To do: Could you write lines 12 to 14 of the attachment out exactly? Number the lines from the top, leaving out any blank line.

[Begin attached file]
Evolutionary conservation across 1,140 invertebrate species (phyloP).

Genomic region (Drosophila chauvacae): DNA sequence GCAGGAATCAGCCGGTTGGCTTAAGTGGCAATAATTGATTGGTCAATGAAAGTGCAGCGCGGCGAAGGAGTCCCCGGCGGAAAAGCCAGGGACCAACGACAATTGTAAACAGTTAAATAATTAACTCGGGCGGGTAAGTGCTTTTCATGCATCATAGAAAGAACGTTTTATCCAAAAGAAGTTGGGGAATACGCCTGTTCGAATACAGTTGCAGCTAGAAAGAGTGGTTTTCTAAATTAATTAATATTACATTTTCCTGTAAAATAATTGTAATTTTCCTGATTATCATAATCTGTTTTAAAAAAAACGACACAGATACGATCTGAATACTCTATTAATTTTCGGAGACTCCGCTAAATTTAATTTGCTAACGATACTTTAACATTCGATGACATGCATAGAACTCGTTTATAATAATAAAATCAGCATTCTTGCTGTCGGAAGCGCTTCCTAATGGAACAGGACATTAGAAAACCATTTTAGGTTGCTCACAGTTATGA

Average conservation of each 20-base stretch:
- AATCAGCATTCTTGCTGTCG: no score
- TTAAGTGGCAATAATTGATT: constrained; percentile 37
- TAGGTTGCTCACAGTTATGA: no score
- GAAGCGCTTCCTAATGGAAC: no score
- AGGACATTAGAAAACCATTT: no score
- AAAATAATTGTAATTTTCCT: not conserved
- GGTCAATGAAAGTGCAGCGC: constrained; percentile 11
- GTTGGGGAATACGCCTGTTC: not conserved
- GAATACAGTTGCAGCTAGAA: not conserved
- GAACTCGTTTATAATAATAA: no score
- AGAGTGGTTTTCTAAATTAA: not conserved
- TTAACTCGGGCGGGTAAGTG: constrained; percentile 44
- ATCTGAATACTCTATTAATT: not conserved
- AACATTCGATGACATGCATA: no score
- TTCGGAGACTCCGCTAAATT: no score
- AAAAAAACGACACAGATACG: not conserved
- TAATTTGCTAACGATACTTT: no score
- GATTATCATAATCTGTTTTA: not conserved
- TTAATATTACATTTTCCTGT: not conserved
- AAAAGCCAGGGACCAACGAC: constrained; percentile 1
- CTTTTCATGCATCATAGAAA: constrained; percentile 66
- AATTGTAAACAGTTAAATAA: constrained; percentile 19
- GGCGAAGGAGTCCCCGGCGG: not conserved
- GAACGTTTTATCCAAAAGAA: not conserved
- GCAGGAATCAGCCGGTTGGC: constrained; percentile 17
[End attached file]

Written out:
- GAATACAGTTGCAGCTAGAA: not conserved
- GAACTCGTTTATAATAATAA: no score
- AGAGTGGTTTTCTAAATTAA: not conserved